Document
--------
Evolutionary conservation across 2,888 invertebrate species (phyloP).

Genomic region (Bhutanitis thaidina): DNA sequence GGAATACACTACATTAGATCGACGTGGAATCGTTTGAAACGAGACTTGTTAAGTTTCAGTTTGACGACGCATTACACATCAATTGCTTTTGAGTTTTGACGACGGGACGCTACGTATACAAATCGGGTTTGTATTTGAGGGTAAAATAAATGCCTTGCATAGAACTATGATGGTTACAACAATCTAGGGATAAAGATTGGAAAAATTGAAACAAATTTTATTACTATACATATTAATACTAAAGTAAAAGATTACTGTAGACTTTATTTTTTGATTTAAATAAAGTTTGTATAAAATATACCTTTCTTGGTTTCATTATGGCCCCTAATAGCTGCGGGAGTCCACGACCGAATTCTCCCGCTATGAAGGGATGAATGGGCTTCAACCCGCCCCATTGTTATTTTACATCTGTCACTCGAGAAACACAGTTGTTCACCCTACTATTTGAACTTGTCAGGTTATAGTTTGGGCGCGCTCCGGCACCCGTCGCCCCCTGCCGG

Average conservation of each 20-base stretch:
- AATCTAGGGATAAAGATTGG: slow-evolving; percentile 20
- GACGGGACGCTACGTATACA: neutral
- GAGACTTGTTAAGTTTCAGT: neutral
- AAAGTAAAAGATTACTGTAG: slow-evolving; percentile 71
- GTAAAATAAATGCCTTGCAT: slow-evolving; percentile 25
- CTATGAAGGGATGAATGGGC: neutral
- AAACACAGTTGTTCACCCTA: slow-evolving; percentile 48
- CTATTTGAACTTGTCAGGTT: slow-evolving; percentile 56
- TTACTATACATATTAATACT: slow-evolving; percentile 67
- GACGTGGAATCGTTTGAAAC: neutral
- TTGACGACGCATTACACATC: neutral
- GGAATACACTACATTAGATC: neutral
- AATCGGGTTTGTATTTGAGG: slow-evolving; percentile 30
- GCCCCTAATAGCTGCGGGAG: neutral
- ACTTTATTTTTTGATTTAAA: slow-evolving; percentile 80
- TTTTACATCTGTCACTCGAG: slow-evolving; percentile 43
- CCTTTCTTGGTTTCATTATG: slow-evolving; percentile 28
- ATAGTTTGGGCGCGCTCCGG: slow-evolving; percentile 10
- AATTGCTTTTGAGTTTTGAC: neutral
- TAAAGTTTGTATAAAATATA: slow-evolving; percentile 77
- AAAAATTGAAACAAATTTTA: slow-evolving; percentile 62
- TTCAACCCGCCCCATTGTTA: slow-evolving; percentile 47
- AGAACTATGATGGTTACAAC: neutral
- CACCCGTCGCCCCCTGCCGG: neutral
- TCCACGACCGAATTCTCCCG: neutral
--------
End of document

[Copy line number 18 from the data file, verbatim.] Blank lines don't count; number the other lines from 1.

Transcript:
- ACTTTATTTTTTGATTTAAA: slow-evolving; percentile 80